'Opi-Omi' Tour de France spectator who caused crash on opening stage to appear in court

The spectator will be facing charges of causing 'involuntary injuries' and 'endangering others'

The Tour de France spectator who caused a crash on stage one will appear in court
(Image credit: Getty )

The 'Opi-Omi' spectator that caused a crash on stage one of the 2021 Tour de France will be appearing in court.

The 31-year-old women is set to face charges of causing "involuntary injuries" as well as "endangering others" on Thursday, October 14 according to a report by Ouest France.

The incident happened on the opening day of the Tour on a 197.8km route from Brest to Landerneau in Brittany on June 26, where the woman stood out in the road, holding a cardboard sign that said 'Allez Opi-Omi'.

>>> Police urge cyclist caution after multiple Richmond Park bike robberies

Opi-Omi is a German term of endearment for grandparents.

Jumbo-Visma rider, Tony Martin rode into the back of the woman as he had nowhere to go on a narrow road while leading the peloton, bringing down most of the bunch. 

Following the incident, The Gendarmerie du Finistère called for witnesses on Facebook but four days later the woman turned herself in at Landerneau police station. 

The crash formed part of ongoing debates around rider safety in the professional peloton, sparked by a number of serious crashes including Fabio Jakobsen's fall in the 2020 Tour of Poland and Remco Evenepoel's crash in Il Lombardia. 

Martin, who was able to continue the Tour after the crash but eventually abandoned the on stage 11 after another crash, has since retired from the peloton, naming rider safety as one of the key reasons for his departure. 

Martin said: "The bad crashes this year have also caused me to question whether I am ready to continue to face the risks that our sport involves. I have decided that I do not want to, especially since race safety has not improved despite the many discussions about courses and barriers. I hope the cycling world will listen to the plans presented by my and other teams." 

According to reports, the spectator could face a fine of up to €15,000  (£12,000) and potentially one year in prison. The organisers of the Tour de France, ASO, has initially planned to take legal action against the spectator, but eventually decided to abandon the case.

Race director of the Tour Christian Prudhomme said: “This story has been blown out of proportion but we wish to remind everyone of the safety rules on the race.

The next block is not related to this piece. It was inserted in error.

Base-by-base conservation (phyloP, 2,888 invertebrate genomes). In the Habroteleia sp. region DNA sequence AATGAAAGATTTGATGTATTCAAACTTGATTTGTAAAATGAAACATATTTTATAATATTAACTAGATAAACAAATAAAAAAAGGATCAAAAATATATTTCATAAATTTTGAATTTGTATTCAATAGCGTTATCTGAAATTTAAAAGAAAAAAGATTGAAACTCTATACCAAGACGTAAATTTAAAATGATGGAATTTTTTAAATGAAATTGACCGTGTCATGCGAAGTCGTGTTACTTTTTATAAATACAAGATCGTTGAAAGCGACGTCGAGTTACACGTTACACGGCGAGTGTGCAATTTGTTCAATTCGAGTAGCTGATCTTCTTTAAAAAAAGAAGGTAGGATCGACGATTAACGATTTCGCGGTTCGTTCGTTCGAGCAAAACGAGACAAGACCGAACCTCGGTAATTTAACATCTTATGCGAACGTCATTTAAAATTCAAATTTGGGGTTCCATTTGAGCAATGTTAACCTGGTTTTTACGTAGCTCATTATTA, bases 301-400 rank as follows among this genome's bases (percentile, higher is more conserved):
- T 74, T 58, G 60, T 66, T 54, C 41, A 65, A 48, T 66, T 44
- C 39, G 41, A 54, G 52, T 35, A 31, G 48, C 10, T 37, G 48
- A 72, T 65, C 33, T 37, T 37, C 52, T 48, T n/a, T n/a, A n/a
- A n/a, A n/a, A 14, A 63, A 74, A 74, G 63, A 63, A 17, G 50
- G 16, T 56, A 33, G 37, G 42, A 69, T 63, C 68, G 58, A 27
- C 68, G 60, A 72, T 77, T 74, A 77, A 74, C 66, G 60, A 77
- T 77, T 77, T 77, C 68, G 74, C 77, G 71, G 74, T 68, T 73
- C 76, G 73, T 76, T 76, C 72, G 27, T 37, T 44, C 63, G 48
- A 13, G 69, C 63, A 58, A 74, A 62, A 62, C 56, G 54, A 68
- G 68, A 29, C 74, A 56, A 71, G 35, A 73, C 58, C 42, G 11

“If you come to the Tour, you hold your kid, you hold your pet and don’t cross the road carelessly. And, above all, you respect the riders – they’re the ones worthy of live TV.” 

But the men's professional riders' union, the Cyclistes Professionnels Associés (CPA), has pursued the case. 

Laura Mora, secretary general of the CPA, said: "It was a really irresponsible action,

"The riders had to suffer very serious consequences. We are not here to ask for money, but to ask for more respect and responsibility from the public." 

Thank you for reading 20 articles this month* Join now for unlimited access

Enjoy your first month for just £1 / $1 / €1

*Read 5 free articles per month without a subscription

Join now for unlimited access

Try first month for just £1 / $1 / €1

Tim Bonville-Ginn

Hi, I'm one of Cycling Weekly's content writers for the web team responsible for writing stories on racing, tech, updating evergreen pages as well as the weekly email newsletter. Proud Yorkshireman from the UK's answer to Flanders, Calderdale, go check out the cobbled climbs!

I started watching cycling back in 2010, before all the hype around London 2012 and Bradley Wiggins at the Tour de France. In fact, it was Alberto Contador and Andy Schleck's battle in the fog up the Tourmalet on stage 17 of the Tour de France.

It took me a few more years to get into the journalism side of things, but I had a good idea I wanted to get into cycling journalism by the end of year nine at school and started doing voluntary work soon after. This got me a chance to go to the London Six Days, Tour de Yorkshire and the Tour of Britain to name a few before eventually joining Eurosport's online team while I was at uni, where I studied journalism. Eurosport gave me the opportunity to work at the world championships in Harrogate back in the awful weather.

After various bar jobs, I managed to get my way into Cycling Weekly in late February of 2020 where I mostly write about racing and everything around that as it's what I specialise in but don't be surprised to see my name on other news stories.

When not writing stories for the site, I don't really switch off my cycling side as I watch every race that is televised as well as being a rider myself and a regular user of the game Pro Cycling Manager. Maybe too regular.

My bike is a well used Specialized Tarmac SL4 when out on my local roads back in West Yorkshire as well as in northern Hampshire with the hills and mountains being my preferred terrain.